Here's the blurb about Bull's Blood* by indie perfume house Imaginary Authors (yes, the "authors" are from the world of make-believe, no need to google them or search on Amazon for their works!):
Devante Valéreo was raised in a dusty Spanish village on the Balearic Sea. He fondly recalled going to the bullfights with his father, an ex-picador, and credited those early experiences with inspiring his most popular novella, Bull’s Blood. The book’s lurid tale of seduction garnered obscenity charges against the author. Though the charges were rejected by the court, a ban on the sale of his works persisted for a number of years.
A fixture in Barcelona, smoking cigarillos and writing in the cafés and bars into the night, Valéreo disappeared as a fugitive in 1967 after a highly publicized bar scuffle with American sailors, one of whom later died from his injuries. 'A man who has killed,' he wrote in Bull’s Blood, 'is a man who knows passion.'
Really? I'm pretty sure I know passion, and I've never killed anyone — yet (Valéreo, I assume, "wrote" pulp fiction). And the bullfighting connection with Bull's Blood? I could do without it. I spent weeks traveling through Spain hearing an almost non-stop debate between a friend who thought bullfighting was barbaric and our guide who loved it ("Glorious bulls will disappear if we stop breeding for bullfighting!") In the midst of one of these on-the-road arguments, we stopped for refreshments. The market-bar was next to a field, and a huge bull took notice as I sipped my lemonade and stared in his direction; he slowly walked towards me, not getting too close. It was one of the most exciting moments of my trip. This bull inserted a living face and body into the debate I was hearing (he was glorious and I could not imagine killing him for "sport"); I wondered if he was destined for the bullfighting ring or if he was safely "retired."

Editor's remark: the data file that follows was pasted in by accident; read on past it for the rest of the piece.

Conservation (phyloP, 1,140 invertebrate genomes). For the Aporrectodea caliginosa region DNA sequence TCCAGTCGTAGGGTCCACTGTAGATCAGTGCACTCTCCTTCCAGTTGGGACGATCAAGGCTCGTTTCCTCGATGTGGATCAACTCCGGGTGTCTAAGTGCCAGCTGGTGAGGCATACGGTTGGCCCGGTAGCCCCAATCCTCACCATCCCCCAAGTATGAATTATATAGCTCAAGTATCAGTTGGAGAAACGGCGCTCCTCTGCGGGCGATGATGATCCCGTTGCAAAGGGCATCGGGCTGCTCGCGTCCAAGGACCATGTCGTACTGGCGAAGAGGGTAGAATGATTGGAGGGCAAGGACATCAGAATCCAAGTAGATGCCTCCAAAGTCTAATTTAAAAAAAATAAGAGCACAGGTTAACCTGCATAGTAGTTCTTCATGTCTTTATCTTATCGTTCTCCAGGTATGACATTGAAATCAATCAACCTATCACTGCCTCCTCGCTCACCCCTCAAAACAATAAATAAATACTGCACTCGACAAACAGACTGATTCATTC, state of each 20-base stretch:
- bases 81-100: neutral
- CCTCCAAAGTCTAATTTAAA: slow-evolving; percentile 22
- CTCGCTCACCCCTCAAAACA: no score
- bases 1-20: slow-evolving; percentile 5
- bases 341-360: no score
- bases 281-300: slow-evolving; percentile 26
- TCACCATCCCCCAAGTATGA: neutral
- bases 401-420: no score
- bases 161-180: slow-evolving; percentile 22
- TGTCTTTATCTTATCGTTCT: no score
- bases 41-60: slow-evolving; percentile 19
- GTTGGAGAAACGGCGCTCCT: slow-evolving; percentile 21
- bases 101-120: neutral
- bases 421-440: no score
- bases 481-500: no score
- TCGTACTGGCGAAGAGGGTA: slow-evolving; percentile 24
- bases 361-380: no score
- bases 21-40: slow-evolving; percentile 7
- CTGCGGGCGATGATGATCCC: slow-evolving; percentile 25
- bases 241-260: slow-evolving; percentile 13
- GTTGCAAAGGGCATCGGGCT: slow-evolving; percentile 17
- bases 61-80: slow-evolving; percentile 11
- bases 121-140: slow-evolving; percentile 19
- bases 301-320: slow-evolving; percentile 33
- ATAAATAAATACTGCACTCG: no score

I've never attended a bullfight. If a bullfight is really a fair battle between man and beast, I wonder why matadors never get killed or maimed as often as the bulls — and horses — involved in the spectacle. In the rigged bullfight (DO read how bulls are prepped for fighting, days in advance), men "triumph"...bulls die. Since Robin here at Now Smell This allows me one controversial topic a year, I'll simply say that when I think of the glories of Spain, bullfighting does not make the cut; give me Velázquez, Don Quixote, olives, Goya, Seville Cathedral, sherry, Joaquín Rodrigo, Victoria de los Ángeles, flamenco, Carmen Maura, Lorca...even Picasso (though he was a big fan of bullfighting).
Bull's Blood, the perfume, smells good (and interesting). It goes on smoky-floral, with sweet resin-y notes blending with a dark rose scent. Bull's Blood smells rather "dressy" and formal at first, but as it begins to develop, I detect hints of sweat, sweaty scalp to be precise, and a slightly fecal musk seeping through the sweet resins and flowers. Bull's Blood never turns completely dirty but it does get rough in the base: I smell patchouli, residual rose and maybe some tobacco smoke combined with an "oily" (petrol-like/exhaust-fume) leather note (decidedly unclean). In the extreme dry down, patchouli and rose return, joined by a wood note and leather (now softer). Bull's Blood has good lasting power and sillage; if you dislike dirty fragrances, give it a pass. I blended two parts Bull's Blood with six parts rose Eau de Cologne and the result smelled great, even pretty.
There's nothing pretty about the prelude, "fugue" or aftermath of a bullfight...or bull's blood; to me, a bullfight is a sordid affair. But who am I to judge? I'd be perfectly happy if Bull's Blood were called "Matador's Blood" — I'd cheer the bull's victory (and hope, against hope?, he'd be allowed to live to "enjoy" it).
Imaginary Authors Bull's Blood is $85 for 60 ml Eau de Parfum. For buying information, see the listing for Imaginary Authors under Perfume Houses.
*Fragrance notes include patchouli, rose, costus root, tobacco, black musk and “bull’s blood”.
Note: top image is detail from Bulls (Dead Horses) by Ramon Casas i Carbó [cropped and altered], via Wikimedia Commons.